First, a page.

I suppose that Marvel figured, hey we need a big event, and having old gods return and destroy the world through fear and chaos certainly *should* affect all of the heros. Storywise, it actually makes sense that everyone would be involved in this event.* But if I were a hypothetical X-Men reader, I can’t say I see much in FI so far that would make me think I need to keep up with it.

    (That being said, however, the first issue of the Spidey: FI mini wasn’t bad at all.)

    *Just like it would make sense for Spider-Man or the FF to show up when Magneto conquers New York. However, it would’ve been disruptive to the narrative for this to actually happen.

  23. AndyD says:

    “it could also help move Sam beyond the “young leader in the making” role where he’s been stuck for the last twenty years. ”

    This made me laugh. Superheroes gets maimed, vampires, brainwashed, killed and resurrected countless times, but they never get older.

  24. Argus says:

    I know lots of people hate Rachel as an especially convoluted character and kind of a Jean also-ran, but I’ve always been partial to her (discovered her back in Excalibur, and the over the top angst always got me – the fact she was the only one of herself in the multiverse – hey, we read the X-Men for angst, right??). That said, I suspect Carey has taken a simplified approach her as not many people may follow her backstory. He’s not one to ignore continuity, so I suspect we’ll get further clarification as the story proceeds. I trust him as a writer.

    Glad Age of X took the opportunity to fix a few ‘broken’ things (if only it fixed Nightcrawler being the son of a demon, or Dazzler’s awful current costume…), and it seems to flow nicely into the next plot. I love how Carey always mixes up his teams, but “gets” the interesting dynamics that make up the X-Men. I’m also following it in trade… and intrigued as to what he’s going to do with Frenzy (remember how interesting he made Lady Mastermind, among others?).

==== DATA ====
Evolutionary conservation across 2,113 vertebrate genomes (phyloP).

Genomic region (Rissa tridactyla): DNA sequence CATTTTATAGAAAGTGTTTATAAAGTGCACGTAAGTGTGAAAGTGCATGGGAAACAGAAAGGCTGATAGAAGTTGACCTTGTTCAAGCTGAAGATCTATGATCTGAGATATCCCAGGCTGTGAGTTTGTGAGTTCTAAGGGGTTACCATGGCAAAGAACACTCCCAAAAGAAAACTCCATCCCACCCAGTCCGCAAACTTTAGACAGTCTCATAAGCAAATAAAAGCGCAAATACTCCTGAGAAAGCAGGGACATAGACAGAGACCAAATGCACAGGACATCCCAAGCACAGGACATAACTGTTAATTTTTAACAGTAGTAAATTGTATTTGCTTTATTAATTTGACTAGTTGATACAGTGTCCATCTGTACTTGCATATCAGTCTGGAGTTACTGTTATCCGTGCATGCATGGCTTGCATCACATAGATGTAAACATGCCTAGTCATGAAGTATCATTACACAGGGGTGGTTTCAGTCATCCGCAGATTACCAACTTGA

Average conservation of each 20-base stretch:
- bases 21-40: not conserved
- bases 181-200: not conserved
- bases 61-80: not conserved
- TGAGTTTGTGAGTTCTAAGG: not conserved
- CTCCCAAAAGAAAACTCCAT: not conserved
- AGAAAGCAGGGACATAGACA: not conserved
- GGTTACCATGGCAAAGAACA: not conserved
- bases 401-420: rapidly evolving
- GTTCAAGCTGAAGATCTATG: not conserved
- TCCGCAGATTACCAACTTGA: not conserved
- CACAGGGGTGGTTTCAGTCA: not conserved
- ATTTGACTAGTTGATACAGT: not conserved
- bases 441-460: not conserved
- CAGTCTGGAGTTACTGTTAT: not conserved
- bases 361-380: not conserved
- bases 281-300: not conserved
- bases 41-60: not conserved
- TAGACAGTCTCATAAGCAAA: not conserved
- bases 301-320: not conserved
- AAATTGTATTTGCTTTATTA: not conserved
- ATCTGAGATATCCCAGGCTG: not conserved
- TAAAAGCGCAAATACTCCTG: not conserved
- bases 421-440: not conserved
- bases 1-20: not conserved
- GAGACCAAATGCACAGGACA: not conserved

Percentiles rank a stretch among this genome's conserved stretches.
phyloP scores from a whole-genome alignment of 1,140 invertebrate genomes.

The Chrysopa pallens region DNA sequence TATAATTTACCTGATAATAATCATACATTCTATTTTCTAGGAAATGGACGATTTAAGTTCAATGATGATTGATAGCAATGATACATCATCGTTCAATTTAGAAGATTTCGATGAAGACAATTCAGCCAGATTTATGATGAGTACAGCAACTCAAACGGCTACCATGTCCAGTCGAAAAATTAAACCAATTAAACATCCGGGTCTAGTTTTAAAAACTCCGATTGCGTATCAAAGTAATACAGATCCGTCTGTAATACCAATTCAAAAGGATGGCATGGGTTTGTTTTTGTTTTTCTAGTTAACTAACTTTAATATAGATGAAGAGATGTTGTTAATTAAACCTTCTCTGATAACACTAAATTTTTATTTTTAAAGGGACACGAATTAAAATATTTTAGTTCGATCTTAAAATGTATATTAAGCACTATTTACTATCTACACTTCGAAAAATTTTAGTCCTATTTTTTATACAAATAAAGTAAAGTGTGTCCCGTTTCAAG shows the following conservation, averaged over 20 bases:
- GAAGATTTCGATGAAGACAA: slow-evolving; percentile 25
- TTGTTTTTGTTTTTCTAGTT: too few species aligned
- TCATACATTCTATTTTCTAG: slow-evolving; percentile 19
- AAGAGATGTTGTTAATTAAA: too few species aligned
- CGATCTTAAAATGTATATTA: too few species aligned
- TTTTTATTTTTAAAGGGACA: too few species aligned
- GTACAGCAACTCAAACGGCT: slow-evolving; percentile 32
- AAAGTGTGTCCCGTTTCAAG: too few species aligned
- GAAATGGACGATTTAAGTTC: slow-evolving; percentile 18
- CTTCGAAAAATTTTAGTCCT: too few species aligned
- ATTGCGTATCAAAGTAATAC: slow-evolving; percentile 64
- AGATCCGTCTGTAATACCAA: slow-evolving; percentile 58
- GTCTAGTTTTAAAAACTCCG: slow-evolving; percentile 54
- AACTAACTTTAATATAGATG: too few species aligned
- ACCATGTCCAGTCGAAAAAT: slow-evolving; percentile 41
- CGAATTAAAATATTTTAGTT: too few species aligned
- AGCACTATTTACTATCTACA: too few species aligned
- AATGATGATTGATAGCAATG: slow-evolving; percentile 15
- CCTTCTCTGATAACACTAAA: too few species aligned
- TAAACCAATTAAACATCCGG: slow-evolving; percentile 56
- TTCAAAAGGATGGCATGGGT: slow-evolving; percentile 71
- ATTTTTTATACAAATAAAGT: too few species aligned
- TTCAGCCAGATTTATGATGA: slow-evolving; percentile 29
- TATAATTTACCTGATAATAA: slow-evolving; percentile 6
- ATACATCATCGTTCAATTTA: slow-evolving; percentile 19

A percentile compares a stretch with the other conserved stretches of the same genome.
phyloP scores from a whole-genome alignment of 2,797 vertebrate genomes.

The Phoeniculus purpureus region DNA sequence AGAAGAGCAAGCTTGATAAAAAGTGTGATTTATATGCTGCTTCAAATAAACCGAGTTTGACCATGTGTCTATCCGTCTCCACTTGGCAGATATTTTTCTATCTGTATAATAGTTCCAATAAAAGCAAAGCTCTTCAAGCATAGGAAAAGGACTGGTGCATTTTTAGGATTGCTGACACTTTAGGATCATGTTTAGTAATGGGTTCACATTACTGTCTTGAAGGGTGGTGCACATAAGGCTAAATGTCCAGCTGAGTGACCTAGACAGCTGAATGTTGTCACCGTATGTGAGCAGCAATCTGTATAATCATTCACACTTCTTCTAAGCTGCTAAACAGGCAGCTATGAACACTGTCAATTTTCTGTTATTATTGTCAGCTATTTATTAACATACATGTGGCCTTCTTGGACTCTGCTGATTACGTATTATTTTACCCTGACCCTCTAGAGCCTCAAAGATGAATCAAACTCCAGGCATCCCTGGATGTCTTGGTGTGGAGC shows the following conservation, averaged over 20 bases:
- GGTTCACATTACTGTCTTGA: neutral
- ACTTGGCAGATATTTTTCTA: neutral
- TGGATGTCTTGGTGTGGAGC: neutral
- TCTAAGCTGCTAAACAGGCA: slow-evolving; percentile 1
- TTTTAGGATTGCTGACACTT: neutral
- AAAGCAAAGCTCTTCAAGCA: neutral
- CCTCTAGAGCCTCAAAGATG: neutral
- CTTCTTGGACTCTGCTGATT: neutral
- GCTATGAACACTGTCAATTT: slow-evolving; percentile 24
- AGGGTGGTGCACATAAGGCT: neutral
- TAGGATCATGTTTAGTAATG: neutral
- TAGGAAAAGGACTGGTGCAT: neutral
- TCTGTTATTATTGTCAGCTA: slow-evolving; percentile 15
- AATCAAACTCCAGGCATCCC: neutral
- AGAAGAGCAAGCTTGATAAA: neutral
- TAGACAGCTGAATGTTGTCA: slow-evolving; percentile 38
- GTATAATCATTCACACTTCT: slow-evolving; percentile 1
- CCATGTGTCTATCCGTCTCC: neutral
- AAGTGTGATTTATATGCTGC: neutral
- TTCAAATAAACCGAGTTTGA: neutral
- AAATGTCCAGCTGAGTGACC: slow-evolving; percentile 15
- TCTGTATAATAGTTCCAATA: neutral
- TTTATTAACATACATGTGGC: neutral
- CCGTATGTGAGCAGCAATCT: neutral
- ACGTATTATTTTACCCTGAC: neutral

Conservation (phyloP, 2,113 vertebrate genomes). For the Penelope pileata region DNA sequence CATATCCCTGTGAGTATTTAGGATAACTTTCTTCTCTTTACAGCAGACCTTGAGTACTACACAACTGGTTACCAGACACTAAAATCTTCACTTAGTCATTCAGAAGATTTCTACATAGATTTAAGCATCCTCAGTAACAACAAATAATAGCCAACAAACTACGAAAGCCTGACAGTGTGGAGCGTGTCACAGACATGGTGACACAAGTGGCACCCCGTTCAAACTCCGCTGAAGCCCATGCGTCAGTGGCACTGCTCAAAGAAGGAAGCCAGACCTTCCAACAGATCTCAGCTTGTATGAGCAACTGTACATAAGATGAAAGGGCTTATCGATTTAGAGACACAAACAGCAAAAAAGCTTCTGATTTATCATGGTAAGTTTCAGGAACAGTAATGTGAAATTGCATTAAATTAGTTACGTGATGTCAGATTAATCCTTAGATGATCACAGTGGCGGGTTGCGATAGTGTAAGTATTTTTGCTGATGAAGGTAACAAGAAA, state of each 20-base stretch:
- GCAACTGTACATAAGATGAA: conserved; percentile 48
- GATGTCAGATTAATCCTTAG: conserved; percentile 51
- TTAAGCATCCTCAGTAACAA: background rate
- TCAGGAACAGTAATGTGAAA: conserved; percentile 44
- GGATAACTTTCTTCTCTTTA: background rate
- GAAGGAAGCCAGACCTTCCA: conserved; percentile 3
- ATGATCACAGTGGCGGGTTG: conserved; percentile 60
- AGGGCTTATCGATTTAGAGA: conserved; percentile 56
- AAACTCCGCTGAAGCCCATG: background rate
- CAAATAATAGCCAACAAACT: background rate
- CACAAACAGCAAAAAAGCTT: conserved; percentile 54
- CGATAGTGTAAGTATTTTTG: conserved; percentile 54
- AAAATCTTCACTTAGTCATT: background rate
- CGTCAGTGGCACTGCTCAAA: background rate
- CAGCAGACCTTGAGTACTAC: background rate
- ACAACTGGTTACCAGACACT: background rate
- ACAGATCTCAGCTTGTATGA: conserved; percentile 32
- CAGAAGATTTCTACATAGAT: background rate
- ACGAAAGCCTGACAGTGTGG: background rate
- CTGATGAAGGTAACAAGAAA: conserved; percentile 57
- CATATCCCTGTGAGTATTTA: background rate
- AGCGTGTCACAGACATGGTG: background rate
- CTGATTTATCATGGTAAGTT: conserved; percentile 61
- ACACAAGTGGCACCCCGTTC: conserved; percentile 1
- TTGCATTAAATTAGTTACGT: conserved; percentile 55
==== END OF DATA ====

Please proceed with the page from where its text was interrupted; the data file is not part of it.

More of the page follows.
25. robniles says:

    I’m really intrigued by Frenzy’s potential as well, strange as it sounds. To the best of my knowledge, she has a lot of canon history but no real backstory to speak of, plus I remember that she was a bit quirky in her initial appearances—a generic female bruiser power-wise, yet strangely hyper-articulate for no real reason. Maybe there was a throwaway reference to her doing post-doc work in mutant rights that I missed along the way…

  26. Sol says:

    Errr… I admit I haven’t been following the X-books closely since Morrison’s run ended, so maybe I missed some status changes. (I don’t have any idea who Frenzy even is!) But wouldn’t Xavier, Rogue, Magneto, Gambit, Frenzy, Havok, Polaris & Rachel be just about the most powerful team of X-Men ever put together? With two characters (Gambit and Polaris) whose powers are nearly completely eclipsed by the others?

  27. Jerry Ray says:

    That would be a pretty powerhouse X-Men lineup (not that current comic book storytelling puts any emphasis at all on teams going out and working together and using their powers – something that seems to have fallen out of favor sometime in the 90s). The problem is I’m not even sure what the current status quo of some of those characters is, despite still reading a ton of new comics.

    Xavier – is he back to full strength now? And he’s not currently in a wheelchair, is he?

    Rogue – what are her powers now? Just absorption (no strength/flight), but still unable to control her powers?

    Magneto – still quite powerful, I guess, though he was showing some signs of weakness/overexertion not too long ago.

    Gambit – does he still have that crazy dark side Apocalypse thing going on? (Which apparently Angel and now Pixie also have, as well?)